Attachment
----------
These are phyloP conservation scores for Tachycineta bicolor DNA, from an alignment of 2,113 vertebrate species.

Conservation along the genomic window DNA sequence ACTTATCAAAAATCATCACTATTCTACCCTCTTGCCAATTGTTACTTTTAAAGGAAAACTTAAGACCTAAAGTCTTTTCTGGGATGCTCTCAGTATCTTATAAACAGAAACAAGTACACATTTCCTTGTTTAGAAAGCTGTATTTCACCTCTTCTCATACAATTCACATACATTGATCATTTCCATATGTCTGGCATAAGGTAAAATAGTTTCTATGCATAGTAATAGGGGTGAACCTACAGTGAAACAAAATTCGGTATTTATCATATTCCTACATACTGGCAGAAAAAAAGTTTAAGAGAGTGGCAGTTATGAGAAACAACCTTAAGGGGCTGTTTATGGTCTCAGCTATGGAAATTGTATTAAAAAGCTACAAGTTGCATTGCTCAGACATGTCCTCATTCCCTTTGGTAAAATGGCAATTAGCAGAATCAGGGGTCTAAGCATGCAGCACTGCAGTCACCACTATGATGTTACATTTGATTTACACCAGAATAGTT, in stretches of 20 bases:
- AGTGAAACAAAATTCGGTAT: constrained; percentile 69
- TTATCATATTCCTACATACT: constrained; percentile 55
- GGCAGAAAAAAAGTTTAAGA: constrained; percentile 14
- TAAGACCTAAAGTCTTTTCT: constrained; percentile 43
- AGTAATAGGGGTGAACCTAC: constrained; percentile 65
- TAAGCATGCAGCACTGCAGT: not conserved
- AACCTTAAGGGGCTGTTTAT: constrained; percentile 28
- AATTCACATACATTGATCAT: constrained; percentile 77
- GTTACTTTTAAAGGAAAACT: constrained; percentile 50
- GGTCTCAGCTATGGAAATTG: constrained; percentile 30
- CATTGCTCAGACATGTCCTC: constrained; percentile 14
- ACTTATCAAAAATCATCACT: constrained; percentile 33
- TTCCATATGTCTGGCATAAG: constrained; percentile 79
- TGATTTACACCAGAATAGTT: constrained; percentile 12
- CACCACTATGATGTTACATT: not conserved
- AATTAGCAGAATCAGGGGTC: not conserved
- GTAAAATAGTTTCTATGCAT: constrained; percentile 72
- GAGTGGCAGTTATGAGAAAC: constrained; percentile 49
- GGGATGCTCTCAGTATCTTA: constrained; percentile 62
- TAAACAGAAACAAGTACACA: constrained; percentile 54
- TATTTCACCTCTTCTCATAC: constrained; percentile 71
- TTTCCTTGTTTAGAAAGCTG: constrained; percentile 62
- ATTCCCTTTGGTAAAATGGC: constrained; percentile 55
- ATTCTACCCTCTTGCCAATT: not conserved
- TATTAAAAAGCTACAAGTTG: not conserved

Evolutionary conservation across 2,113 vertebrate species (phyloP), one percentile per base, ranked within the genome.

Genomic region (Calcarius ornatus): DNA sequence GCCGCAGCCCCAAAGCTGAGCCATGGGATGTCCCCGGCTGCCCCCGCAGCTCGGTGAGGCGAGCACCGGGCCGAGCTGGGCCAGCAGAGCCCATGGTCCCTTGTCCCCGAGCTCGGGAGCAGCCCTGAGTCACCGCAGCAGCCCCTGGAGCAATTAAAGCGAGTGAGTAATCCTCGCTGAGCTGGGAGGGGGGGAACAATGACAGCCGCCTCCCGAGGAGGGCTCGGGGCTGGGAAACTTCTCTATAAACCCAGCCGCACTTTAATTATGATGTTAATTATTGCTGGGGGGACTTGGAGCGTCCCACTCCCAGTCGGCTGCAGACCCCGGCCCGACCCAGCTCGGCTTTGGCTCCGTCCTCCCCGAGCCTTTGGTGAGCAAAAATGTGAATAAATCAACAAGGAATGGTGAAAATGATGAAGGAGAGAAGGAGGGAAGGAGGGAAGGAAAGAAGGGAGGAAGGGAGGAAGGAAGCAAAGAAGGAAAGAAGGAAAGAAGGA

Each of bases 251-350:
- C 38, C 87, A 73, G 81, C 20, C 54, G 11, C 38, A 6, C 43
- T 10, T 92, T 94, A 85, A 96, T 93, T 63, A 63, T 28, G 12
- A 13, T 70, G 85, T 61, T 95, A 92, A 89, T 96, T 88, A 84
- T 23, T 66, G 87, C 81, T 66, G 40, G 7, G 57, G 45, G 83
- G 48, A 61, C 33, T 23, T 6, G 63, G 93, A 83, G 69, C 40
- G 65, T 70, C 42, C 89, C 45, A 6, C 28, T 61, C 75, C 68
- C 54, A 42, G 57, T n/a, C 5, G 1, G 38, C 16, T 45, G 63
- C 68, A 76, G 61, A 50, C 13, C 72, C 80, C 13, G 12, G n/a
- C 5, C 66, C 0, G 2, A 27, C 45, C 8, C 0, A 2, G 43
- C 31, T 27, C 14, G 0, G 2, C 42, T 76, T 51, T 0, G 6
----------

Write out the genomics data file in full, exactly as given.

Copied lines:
These are phyloP conservation scores for Tachycineta bicolor DNA, from an alignment of 2,113 vertebrate species.

Conservation along the genomic window DNA sequence ACTTATCAAAAATCATCACTATTCTACCCTCTTGCCAATTGTTACTTTTAAAGGAAAACTTAAGACCTAAAGTCTTTTCTGGGATGCTCTCAGTATCTTATAAACAGAAACAAGTACACATTTCCTTGTTTAGAAAGCTGTATTTCACCTCTTCTCATACAATTCACATACATTGATCATTTCCATATGTCTGGCATAAGGTAAAATAGTTTCTATGCATAGTAATAGGGGTGAACCTACAGTGAAACAAAATTCGGTATTTATCATATTCCTACATACTGGCAGAAAAAAAGTTTAAGAGAGTGGCAGTTATGAGAAACAACCTTAAGGGGCTGTTTATGGTCTCAGCTATGGAAATTGTATTAAAAAGCTACAAGTTGCATTGCTCAGACATGTCCTCATTCCCTTTGGTAAAATGGCAATTAGCAGAATCAGGGGTCTAAGCATGCAGCACTGCAGTCACCACTATGATGTTACATTTGATTTACACCAGAATAGTT, in stretches of 20 bases:
- AGTGAAACAAAATTCGGTAT: constrained; percentile 69
- TTATCATATTCCTACATACT: constrained; percentile 55
- GGCAGAAAAAAAGTTTAAGA: constrained; percentile 14
- TAAGACCTAAAGTCTTTTCT: constrained; percentile 43
- AGTAATAGGGGTGAACCTAC: constrained; percentile 65
- TAAGCATGCAGCACTGCAGT: not conserved
- AACCTTAAGGGGCTGTTTAT: constrained; percentile 28
- AATTCACATACATTGATCAT: constrained; percentile 77
- GTTACTTTTAAAGGAAAACT: constrained; percentile 50
- GGTCTCAGCTATGGAAATTG: constrained; percentile 30
- CATTGCTCAGACATGTCCTC: constrained; percentile 14
- ACTTATCAAAAATCATCACT: constrained; percentile 33
- TTCCATATGTCTGGCATAAG: constrained; percentile 79
- TGATTTACACCAGAATAGTT: constrained; percentile 12
- CACCACTATGATGTTACATT: not conserved
- AATTAGCAGAATCAGGGGTC: not conserved
- GTAAAATAGTTTCTATGCAT: constrained; percentile 72
- GAGTGGCAGTTATGAGAAAC: constrained; percentile 49
- GGGATGCTCTCAGTATCTTA: constrained; percentile 62
- TAAACAGAAACAAGTACACA: constrained; percentile 54
- TATTTCACCTCTTCTCATAC: constrained; percentile 71
- TTTCCTTGTTTAGAAAGCTG: constrained; percentile 62
- ATTCCCTTTGGTAAAATGGC: constrained; percentile 55
- ATTCTACCCTCTTGCCAATT: not conserved
- TATTAAAAAGCTACAAGTTG: not conserved

Evolutionary conservation across 2,113 vertebrate species (phyloP), one percentile per base, ranked within the genome.

Genomic region (Calcarius ornatus): DNA sequence GCCGCAGCCCCAAAGCTGAGCCATGGGATGTCCCCGGCTGCCCCCGCAGCTCGGTGAGGCGAGCACCGGGCCGAGCTGGGCCAGCAGAGCCCATGGTCCCTTGTCCCCGAGCTCGGGAGCAGCCCTGAGTCACCGCAGCAGCCCCTGGAGCAATTAAAGCGAGTGAGTAATCCTCGCTGAGCTGGGAGGGGGGGAACAATGACAGCCGCCTCCCGAGGAGGGCTCGGGGCTGGGAAACTTCTCTATAAACCCAGCCGCACTTTAATTATGATGTTAATTATTGCTGGGGGGACTTGGAGCGTCCCACTCCCAGTCGGCTGCAGACCCCGGCCCGACCCAGCTCGGCTTTGGCTCCGTCCTCCCCGAGCCTTTGGTGAGCAAAAATGTGAATAAATCAACAAGGAATGGTGAAAATGATGAAGGAGAGAAGGAGGGAAGGAGGGAAGGAAAGAAGGGAGGAAGGGAGGAAGGAAGCAAAGAAGGAAAGAAGGAAAGAAGGA

Each of bases 251-350:
- C 38, C 87, A 73, G 81, C 20, C 54, G 11, C 38, A 6, C 43
- T 10, T 92, T 94, A 85, A 96, T 93, T 63, A 63, T 28, G 12
- A 13, T 70, G 85, T 61, T 95, A 92, A 89, T 96, T 88, A 84
- T 23, T 66, G 87, C 81, T 66, G 40, G 7, G 57, G 45, G 83
- G 48, A 61, C 33, T 23, T 6, G 63, G 93, A 83, G 69, C 40
- G 65, T 70, C 42, C 89, C 45, A 6, C 28, T 61, C 75, C 68
- C 54, A 42, G 57, T n/a, C 5, G 1, G 38, C 16, T 45, G 63
- C 68, A 76, G 61, A 50, C 13, C 72, C 80, C 13, G 12, G n/a
- C 5, C 66, C 0, G 2, A 27, C 45, C 8, C 0, A 2, G 43
- C 31, T 27, C 14, G 0, G 2, C 42, T 76, T 51, T 0, G 6